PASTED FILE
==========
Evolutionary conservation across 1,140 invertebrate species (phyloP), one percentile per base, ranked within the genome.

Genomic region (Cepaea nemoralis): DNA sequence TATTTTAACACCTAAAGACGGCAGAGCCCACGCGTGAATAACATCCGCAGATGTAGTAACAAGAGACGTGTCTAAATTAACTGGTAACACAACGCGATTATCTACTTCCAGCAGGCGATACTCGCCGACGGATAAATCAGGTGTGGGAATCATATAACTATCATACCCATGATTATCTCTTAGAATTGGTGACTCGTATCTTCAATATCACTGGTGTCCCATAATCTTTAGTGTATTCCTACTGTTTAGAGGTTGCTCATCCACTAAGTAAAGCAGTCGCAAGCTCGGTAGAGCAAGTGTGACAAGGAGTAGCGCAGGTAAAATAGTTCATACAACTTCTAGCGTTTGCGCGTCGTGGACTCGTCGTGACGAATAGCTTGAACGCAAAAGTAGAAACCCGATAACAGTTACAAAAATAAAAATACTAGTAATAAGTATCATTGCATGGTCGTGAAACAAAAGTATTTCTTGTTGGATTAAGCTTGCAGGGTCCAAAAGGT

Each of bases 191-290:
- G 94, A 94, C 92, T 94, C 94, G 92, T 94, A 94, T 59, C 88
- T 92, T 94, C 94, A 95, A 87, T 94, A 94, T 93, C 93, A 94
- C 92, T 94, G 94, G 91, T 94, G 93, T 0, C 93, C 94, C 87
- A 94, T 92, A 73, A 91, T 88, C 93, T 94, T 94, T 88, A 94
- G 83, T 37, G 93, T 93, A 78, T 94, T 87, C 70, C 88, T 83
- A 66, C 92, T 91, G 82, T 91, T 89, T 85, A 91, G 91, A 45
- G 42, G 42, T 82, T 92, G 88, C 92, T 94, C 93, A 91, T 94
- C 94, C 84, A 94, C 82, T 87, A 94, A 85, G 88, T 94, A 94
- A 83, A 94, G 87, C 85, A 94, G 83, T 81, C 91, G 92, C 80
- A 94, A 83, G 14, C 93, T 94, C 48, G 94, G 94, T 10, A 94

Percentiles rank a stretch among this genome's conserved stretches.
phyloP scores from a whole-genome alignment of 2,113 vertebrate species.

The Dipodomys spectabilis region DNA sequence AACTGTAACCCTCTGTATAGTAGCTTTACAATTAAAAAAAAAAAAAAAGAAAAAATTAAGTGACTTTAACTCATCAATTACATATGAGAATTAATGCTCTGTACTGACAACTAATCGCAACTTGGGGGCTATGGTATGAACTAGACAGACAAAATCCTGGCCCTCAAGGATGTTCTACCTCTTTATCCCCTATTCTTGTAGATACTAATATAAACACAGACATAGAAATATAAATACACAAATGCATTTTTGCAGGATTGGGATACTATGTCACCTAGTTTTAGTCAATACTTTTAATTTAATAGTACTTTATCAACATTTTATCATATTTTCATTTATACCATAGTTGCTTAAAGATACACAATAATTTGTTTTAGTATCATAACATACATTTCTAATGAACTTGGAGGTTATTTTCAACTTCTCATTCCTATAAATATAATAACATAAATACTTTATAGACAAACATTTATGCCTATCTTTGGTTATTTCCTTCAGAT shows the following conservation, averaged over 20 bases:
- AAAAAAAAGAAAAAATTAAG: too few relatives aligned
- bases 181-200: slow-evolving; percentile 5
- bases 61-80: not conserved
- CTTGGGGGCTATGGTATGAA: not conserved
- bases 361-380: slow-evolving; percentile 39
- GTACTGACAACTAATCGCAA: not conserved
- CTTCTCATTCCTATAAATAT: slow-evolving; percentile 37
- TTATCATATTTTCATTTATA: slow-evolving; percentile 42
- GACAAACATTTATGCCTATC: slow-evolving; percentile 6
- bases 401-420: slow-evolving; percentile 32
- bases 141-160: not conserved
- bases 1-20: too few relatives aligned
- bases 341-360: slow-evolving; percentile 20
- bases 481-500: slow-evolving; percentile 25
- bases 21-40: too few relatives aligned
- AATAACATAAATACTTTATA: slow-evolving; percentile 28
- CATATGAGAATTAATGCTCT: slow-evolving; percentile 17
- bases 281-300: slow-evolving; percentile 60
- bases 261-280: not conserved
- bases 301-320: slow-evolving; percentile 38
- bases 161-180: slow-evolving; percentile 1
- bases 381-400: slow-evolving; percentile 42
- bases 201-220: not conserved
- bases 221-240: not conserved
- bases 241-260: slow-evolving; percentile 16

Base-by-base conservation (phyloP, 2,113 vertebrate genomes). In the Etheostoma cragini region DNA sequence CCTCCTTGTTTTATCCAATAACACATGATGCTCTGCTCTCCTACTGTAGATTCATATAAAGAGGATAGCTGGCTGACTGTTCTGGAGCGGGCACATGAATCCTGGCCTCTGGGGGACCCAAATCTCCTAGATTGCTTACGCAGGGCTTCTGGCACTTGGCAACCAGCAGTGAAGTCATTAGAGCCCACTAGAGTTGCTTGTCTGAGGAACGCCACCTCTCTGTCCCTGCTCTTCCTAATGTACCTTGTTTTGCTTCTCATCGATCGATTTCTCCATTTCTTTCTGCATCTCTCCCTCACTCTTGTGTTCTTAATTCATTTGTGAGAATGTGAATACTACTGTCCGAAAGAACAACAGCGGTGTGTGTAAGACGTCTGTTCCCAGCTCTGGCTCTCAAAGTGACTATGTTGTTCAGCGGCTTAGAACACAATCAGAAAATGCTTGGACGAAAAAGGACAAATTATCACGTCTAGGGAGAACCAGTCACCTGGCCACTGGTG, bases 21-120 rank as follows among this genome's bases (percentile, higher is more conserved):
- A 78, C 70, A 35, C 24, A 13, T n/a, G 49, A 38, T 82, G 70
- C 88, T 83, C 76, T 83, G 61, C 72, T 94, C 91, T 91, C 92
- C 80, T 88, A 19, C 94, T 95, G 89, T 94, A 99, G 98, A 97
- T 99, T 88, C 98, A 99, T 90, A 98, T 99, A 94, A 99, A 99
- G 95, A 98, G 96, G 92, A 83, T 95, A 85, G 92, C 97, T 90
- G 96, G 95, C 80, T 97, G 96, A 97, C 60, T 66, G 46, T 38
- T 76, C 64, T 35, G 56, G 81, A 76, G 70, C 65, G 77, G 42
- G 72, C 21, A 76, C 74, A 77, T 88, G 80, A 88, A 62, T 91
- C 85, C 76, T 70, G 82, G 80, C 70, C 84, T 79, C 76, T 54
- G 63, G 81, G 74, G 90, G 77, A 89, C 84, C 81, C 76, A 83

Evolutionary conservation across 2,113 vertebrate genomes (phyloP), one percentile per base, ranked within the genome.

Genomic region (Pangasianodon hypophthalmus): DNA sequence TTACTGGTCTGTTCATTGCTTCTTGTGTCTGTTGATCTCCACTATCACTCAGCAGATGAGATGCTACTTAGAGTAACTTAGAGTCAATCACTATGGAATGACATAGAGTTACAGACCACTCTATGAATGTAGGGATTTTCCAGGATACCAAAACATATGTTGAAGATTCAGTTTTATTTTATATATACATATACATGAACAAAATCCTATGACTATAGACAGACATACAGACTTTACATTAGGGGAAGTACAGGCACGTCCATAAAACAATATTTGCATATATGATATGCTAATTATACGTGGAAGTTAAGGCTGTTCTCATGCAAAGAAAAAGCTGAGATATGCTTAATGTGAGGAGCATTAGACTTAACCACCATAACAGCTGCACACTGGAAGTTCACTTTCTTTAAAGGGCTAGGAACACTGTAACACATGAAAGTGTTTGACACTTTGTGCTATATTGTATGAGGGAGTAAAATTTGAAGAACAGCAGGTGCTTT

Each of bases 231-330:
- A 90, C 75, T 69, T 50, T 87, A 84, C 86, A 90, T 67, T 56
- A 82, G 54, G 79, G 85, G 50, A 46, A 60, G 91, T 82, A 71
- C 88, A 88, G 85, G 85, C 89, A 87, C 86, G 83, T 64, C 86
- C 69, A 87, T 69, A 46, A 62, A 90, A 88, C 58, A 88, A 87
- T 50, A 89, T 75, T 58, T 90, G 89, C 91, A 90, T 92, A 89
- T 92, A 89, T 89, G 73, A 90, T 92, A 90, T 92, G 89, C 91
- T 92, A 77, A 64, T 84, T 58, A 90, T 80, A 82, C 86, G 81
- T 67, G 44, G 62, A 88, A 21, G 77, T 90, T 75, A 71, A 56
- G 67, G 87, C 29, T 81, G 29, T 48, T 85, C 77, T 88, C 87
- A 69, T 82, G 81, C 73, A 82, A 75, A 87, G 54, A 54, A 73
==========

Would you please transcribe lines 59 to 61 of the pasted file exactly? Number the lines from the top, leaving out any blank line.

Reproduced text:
- C 69, A 87, T 69, A 46, A 62, A 90, A 88, C 58, A 88, A 87
- T 50, A 89, T 75, T 58, T 90, G 89, C 91, A 90, T 92, A 89
- T 92, A 89, T 89, G 73, A 90, T 92, A 90, T 92, G 89, C 91